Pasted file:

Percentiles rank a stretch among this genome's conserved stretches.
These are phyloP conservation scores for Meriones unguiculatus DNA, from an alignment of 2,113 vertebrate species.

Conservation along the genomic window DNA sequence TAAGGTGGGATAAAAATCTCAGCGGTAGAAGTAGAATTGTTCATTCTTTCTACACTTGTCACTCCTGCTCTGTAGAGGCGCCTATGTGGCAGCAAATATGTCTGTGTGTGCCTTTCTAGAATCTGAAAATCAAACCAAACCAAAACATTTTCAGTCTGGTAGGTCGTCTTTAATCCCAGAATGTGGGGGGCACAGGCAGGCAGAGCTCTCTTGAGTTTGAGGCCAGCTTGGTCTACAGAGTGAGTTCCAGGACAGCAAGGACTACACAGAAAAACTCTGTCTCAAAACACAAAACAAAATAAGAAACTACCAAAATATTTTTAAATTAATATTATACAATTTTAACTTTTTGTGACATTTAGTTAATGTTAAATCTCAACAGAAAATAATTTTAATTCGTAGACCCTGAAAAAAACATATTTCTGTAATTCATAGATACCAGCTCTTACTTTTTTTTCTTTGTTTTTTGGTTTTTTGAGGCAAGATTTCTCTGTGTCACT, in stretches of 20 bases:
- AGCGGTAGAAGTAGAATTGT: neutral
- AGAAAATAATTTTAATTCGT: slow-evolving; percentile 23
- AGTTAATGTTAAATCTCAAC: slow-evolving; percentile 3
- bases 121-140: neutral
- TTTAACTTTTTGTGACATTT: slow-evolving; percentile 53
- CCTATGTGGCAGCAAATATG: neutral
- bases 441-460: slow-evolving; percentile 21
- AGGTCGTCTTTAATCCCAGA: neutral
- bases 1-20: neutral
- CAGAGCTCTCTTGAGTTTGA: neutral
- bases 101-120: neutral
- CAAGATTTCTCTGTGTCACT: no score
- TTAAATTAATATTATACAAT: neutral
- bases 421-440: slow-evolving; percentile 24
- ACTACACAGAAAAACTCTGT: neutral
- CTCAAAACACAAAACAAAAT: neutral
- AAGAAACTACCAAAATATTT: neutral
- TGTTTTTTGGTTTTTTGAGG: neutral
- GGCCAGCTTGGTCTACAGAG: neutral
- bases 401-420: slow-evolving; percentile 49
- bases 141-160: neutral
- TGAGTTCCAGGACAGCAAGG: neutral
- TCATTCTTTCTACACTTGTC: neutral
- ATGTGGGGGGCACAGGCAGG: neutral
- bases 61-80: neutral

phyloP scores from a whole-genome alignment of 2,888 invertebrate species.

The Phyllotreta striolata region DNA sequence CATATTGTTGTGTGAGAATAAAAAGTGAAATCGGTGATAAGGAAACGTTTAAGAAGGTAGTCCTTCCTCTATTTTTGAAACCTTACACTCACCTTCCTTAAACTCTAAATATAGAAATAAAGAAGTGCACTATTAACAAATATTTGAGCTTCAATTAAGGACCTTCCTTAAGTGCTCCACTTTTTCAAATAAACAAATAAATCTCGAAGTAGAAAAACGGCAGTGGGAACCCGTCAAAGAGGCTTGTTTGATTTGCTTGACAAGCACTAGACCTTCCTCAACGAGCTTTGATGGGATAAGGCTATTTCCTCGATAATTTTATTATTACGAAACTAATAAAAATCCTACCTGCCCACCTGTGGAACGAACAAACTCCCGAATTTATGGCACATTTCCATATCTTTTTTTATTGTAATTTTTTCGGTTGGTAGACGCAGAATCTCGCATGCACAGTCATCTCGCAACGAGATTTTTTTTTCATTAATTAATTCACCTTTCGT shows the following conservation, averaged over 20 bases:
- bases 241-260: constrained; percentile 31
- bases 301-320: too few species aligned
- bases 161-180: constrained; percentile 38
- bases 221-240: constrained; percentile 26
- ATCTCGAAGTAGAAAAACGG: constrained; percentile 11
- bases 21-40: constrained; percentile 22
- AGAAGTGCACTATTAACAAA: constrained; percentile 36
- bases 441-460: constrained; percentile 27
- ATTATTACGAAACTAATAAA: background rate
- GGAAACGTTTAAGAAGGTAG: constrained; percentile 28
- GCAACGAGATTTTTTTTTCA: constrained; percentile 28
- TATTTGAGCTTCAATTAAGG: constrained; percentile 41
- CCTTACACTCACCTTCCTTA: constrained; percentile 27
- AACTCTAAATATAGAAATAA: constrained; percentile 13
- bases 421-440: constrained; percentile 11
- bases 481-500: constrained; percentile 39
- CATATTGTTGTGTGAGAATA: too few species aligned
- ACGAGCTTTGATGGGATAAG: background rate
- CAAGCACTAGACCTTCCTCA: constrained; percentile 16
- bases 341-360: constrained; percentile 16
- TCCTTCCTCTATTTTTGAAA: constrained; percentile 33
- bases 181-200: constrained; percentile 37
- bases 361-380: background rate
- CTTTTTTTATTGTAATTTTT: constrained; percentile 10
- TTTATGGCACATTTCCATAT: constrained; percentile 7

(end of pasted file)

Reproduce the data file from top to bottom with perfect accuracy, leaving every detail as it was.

Percentiles rank a stretch among this genome's conserved stretches.
These are phyloP conservation scores for Meriones unguiculatus DNA, from an alignment of 2,113 vertebrate species.

Conservation along the genomic window DNA sequence TAAGGTGGGATAAAAATCTCAGCGGTAGAAGTAGAATTGTTCATTCTTTCTACACTTGTCACTCCTGCTCTGTAGAGGCGCCTATGTGGCAGCAAATATGTCTGTGTGTGCCTTTCTAGAATCTGAAAATCAAACCAAACCAAAACATTTTCAGTCTGGTAGGTCGTCTTTAATCCCAGAATGTGGGGGGCACAGGCAGGCAGAGCTCTCTTGAGTTTGAGGCCAGCTTGGTCTACAGAGTGAGTTCCAGGACAGCAAGGACTACACAGAAAAACTCTGTCTCAAAACACAAAACAAAATAAGAAACTACCAAAATATTTTTAAATTAATATTATACAATTTTAACTTTTTGTGACATTTAGTTAATGTTAAATCTCAACAGAAAATAATTTTAATTCGTAGACCCTGAAAAAAACATATTTCTGTAATTCATAGATACCAGCTCTTACTTTTTTTTCTTTGTTTTTTGGTTTTTTGAGGCAAGATTTCTCTGTGTCACT, in stretches of 20 bases:
- AGCGGTAGAAGTAGAATTGT: neutral
- AGAAAATAATTTTAATTCGT: slow-evolving; percentile 23
- AGTTAATGTTAAATCTCAAC: slow-evolving; percentile 3
- bases 121-140: neutral
- TTTAACTTTTTGTGACATTT: slow-evolving; percentile 53
- CCTATGTGGCAGCAAATATG: neutral
- bases 441-460: slow-evolving; percentile 21
- AGGTCGTCTTTAATCCCAGA: neutral
- bases 1-20: neutral
- CAGAGCTCTCTTGAGTTTGA: neutral
- bases 101-120: neutral
- CAAGATTTCTCTGTGTCACT: no score
- TTAAATTAATATTATACAAT: neutral
- bases 421-440: slow-evolving; percentile 24
- ACTACACAGAAAAACTCTGT: neutral
- CTCAAAACACAAAACAAAAT: neutral
- AAGAAACTACCAAAATATTT: neutral
- TGTTTTTTGGTTTTTTGAGG: neutral
- GGCCAGCTTGGTCTACAGAG: neutral
- bases 401-420: slow-evolving; percentile 49
- bases 141-160: neutral
- TGAGTTCCAGGACAGCAAGG: neutral
- TCATTCTTTCTACACTTGTC: neutral
- ATGTGGGGGGCACAGGCAGG: neutral
- bases 61-80: neutral

phyloP scores from a whole-genome alignment of 2,888 invertebrate species.

The Phyllotreta striolata region DNA sequence CATATTGTTGTGTGAGAATAAAAAGTGAAATCGGTGATAAGGAAACGTTTAAGAAGGTAGTCCTTCCTCTATTTTTGAAACCTTACACTCACCTTCCTTAAACTCTAAATATAGAAATAAAGAAGTGCACTATTAACAAATATTTGAGCTTCAATTAAGGACCTTCCTTAAGTGCTCCACTTTTTCAAATAAACAAATAAATCTCGAAGTAGAAAAACGGCAGTGGGAACCCGTCAAAGAGGCTTGTTTGATTTGCTTGACAAGCACTAGACCTTCCTCAACGAGCTTTGATGGGATAAGGCTATTTCCTCGATAATTTTATTATTACGAAACTAATAAAAATCCTACCTGCCCACCTGTGGAACGAACAAACTCCCGAATTTATGGCACATTTCCATATCTTTTTTTATTGTAATTTTTTCGGTTGGTAGACGCAGAATCTCGCATGCACAGTCATCTCGCAACGAGATTTTTTTTTCATTAATTAATTCACCTTTCGT shows the following conservation, averaged over 20 bases:
- bases 241-260: constrained; percentile 31
- bases 301-320: too few species aligned
- bases 161-180: constrained; percentile 38
- bases 221-240: constrained; percentile 26
- ATCTCGAAGTAGAAAAACGG: constrained; percentile 11
- bases 21-40: constrained; percentile 22
- AGAAGTGCACTATTAACAAA: constrained; percentile 36
- bases 441-460: constrained; percentile 27
- ATTATTACGAAACTAATAAA: background rate
- GGAAACGTTTAAGAAGGTAG: constrained; percentile 28
- GCAACGAGATTTTTTTTTCA: constrained; percentile 28
- TATTTGAGCTTCAATTAAGG: constrained; percentile 41
- CCTTACACTCACCTTCCTTA: constrained; percentile 27
- AACTCTAAATATAGAAATAA: constrained; percentile 13
- bases 421-440: constrained; percentile 11
- bases 481-500: constrained; percentile 39
- CATATTGTTGTGTGAGAATA: too few species aligned
- ACGAGCTTTGATGGGATAAG: background rate
- CAAGCACTAGACCTTCCTCA: constrained; percentile 16
- bases 341-360: constrained; percentile 16
- TCCTTCCTCTATTTTTGAAA: constrained; percentile 33
- bases 181-200: constrained; percentile 37
- bases 361-380: background rate
- CTTTTTTTATTGTAATTTTT: constrained; percentile 10
- TTTATGGCACATTTCCATAT: constrained; percentile 7